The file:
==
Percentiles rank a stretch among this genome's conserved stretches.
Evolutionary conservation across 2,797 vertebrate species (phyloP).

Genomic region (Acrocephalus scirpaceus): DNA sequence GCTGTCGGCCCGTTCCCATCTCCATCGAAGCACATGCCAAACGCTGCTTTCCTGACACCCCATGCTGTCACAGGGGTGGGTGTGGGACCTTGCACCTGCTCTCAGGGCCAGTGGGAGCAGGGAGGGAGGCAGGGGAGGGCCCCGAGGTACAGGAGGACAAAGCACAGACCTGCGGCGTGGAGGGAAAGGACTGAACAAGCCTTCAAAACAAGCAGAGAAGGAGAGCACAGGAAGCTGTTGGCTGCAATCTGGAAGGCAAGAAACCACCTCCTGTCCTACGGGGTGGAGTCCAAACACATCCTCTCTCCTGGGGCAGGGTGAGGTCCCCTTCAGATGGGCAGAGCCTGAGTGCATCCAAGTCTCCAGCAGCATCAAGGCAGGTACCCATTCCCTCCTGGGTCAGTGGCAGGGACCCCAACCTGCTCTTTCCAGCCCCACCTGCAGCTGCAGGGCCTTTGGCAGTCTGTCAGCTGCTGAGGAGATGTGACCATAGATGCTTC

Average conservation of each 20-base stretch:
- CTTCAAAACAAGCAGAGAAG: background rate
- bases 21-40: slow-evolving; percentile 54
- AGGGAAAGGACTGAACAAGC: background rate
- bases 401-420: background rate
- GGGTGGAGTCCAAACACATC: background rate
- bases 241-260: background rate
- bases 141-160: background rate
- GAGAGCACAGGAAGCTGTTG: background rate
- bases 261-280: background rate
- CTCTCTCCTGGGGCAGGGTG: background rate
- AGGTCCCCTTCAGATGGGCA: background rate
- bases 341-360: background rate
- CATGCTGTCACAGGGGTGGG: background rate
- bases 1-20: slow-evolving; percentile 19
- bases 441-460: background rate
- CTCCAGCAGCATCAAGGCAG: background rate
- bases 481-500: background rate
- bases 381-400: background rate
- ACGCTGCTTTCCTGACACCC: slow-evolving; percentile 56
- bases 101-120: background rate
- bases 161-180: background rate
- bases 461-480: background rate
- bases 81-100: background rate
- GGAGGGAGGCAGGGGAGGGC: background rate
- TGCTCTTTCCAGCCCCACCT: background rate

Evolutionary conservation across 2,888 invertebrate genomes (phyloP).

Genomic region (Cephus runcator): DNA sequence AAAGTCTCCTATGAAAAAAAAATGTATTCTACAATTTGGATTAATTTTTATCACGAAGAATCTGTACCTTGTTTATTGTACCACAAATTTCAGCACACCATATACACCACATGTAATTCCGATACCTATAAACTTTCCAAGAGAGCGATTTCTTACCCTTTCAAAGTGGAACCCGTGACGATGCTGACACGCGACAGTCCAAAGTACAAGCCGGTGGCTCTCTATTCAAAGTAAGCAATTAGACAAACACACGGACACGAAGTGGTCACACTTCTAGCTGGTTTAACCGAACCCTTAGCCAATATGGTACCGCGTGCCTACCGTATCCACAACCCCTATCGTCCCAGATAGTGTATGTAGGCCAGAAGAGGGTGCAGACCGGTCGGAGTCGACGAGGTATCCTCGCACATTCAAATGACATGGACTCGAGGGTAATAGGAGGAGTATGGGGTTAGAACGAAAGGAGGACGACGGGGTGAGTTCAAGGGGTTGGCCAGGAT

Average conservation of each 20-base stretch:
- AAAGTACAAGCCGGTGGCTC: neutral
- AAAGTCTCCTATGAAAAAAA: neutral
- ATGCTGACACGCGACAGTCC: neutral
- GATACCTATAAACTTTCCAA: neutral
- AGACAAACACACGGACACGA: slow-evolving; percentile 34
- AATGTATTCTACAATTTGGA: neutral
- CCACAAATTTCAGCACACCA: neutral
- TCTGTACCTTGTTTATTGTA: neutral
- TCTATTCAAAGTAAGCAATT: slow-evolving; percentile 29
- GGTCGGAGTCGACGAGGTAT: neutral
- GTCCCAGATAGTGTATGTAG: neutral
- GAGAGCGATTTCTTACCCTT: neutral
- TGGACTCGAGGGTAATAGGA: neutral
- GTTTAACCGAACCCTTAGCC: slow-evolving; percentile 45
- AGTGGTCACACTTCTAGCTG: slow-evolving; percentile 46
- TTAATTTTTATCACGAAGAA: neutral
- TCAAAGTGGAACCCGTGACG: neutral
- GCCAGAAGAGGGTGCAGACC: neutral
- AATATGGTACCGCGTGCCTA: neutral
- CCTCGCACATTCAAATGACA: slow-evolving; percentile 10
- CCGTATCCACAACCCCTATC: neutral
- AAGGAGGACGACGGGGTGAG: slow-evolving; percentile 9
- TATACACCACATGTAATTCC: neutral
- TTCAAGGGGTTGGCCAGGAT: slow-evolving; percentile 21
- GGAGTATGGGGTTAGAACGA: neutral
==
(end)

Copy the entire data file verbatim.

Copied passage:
Percentiles rank a stretch among this genome's conserved stretches.
Evolutionary conservation across 2,797 vertebrate species (phyloP).

Genomic region (Acrocephalus scirpaceus): DNA sequence GCTGTCGGCCCGTTCCCATCTCCATCGAAGCACATGCCAAACGCTGCTTTCCTGACACCCCATGCTGTCACAGGGGTGGGTGTGGGACCTTGCACCTGCTCTCAGGGCCAGTGGGAGCAGGGAGGGAGGCAGGGGAGGGCCCCGAGGTACAGGAGGACAAAGCACAGACCTGCGGCGTGGAGGGAAAGGACTGAACAAGCCTTCAAAACAAGCAGAGAAGGAGAGCACAGGAAGCTGTTGGCTGCAATCTGGAAGGCAAGAAACCACCTCCTGTCCTACGGGGTGGAGTCCAAACACATCCTCTCTCCTGGGGCAGGGTGAGGTCCCCTTCAGATGGGCAGAGCCTGAGTGCATCCAAGTCTCCAGCAGCATCAAGGCAGGTACCCATTCCCTCCTGGGTCAGTGGCAGGGACCCCAACCTGCTCTTTCCAGCCCCACCTGCAGCTGCAGGGCCTTTGGCAGTCTGTCAGCTGCTGAGGAGATGTGACCATAGATGCTTC

Average conservation of each 20-base stretch:
- CTTCAAAACAAGCAGAGAAG: background rate
- bases 21-40: slow-evolving; percentile 54
- AGGGAAAGGACTGAACAAGC: background rate
- bases 401-420: background rate
- GGGTGGAGTCCAAACACATC: background rate
- bases 241-260: background rate
- bases 141-160: background rate
- GAGAGCACAGGAAGCTGTTG: background rate
- bases 261-280: background rate
- CTCTCTCCTGGGGCAGGGTG: background rate
- AGGTCCCCTTCAGATGGGCA: background rate
- bases 341-360: background rate
- CATGCTGTCACAGGGGTGGG: background rate
- bases 1-20: slow-evolving; percentile 19
- bases 441-460: background rate
- CTCCAGCAGCATCAAGGCAG: background rate
- bases 481-500: background rate
- bases 381-400: background rate
- ACGCTGCTTTCCTGACACCC: slow-evolving; percentile 56
- bases 101-120: background rate
- bases 161-180: background rate
- bases 461-480: background rate
- bases 81-100: background rate
- GGAGGGAGGCAGGGGAGGGC: background rate
- TGCTCTTTCCAGCCCCACCT: background rate

Evolutionary conservation across 2,888 invertebrate genomes (phyloP).

Genomic region (Cephus runcator): DNA sequence AAAGTCTCCTATGAAAAAAAAATGTATTCTACAATTTGGATTAATTTTTATCACGAAGAATCTGTACCTTGTTTATTGTACCACAAATTTCAGCACACCATATACACCACATGTAATTCCGATACCTATAAACTTTCCAAGAGAGCGATTTCTTACCCTTTCAAAGTGGAACCCGTGACGATGCTGACACGCGACAGTCCAAAGTACAAGCCGGTGGCTCTCTATTCAAAGTAAGCAATTAGACAAACACACGGACACGAAGTGGTCACACTTCTAGCTGGTTTAACCGAACCCTTAGCCAATATGGTACCGCGTGCCTACCGTATCCACAACCCCTATCGTCCCAGATAGTGTATGTAGGCCAGAAGAGGGTGCAGACCGGTCGGAGTCGACGAGGTATCCTCGCACATTCAAATGACATGGACTCGAGGGTAATAGGAGGAGTATGGGGTTAGAACGAAAGGAGGACGACGGGGTGAGTTCAAGGGGTTGGCCAGGAT

Average conservation of each 20-base stretch:
- AAAGTACAAGCCGGTGGCTC: neutral
- AAAGTCTCCTATGAAAAAAA: neutral
- ATGCTGACACGCGACAGTCC: neutral
- GATACCTATAAACTTTCCAA: neutral
- AGACAAACACACGGACACGA: slow-evolving; percentile 34
- AATGTATTCTACAATTTGGA: neutral
- CCACAAATTTCAGCACACCA: neutral
- TCTGTACCTTGTTTATTGTA: neutral
- TCTATTCAAAGTAAGCAATT: slow-evolving; percentile 29
- GGTCGGAGTCGACGAGGTAT: neutral
- GTCCCAGATAGTGTATGTAG: neutral
- GAGAGCGATTTCTTACCCTT: neutral
- TGGACTCGAGGGTAATAGGA: neutral
- GTTTAACCGAACCCTTAGCC: slow-evolving; percentile 45
- AGTGGTCACACTTCTAGCTG: slow-evolving; percentile 46
- TTAATTTTTATCACGAAGAA: neutral
- TCAAAGTGGAACCCGTGACG: neutral
- GCCAGAAGAGGGTGCAGACC: neutral
- AATATGGTACCGCGTGCCTA: neutral
- CCTCGCACATTCAAATGACA: slow-evolving; percentile 10
- CCGTATCCACAACCCCTATC: neutral
- AAGGAGGACGACGGGGTGAG: slow-evolving; percentile 9
- TATACACCACATGTAATTCC: neutral
- TTCAAGGGGTTGGCCAGGAT: slow-evolving; percentile 21
- GGAGTATGGGGTTAGAACGA: neutral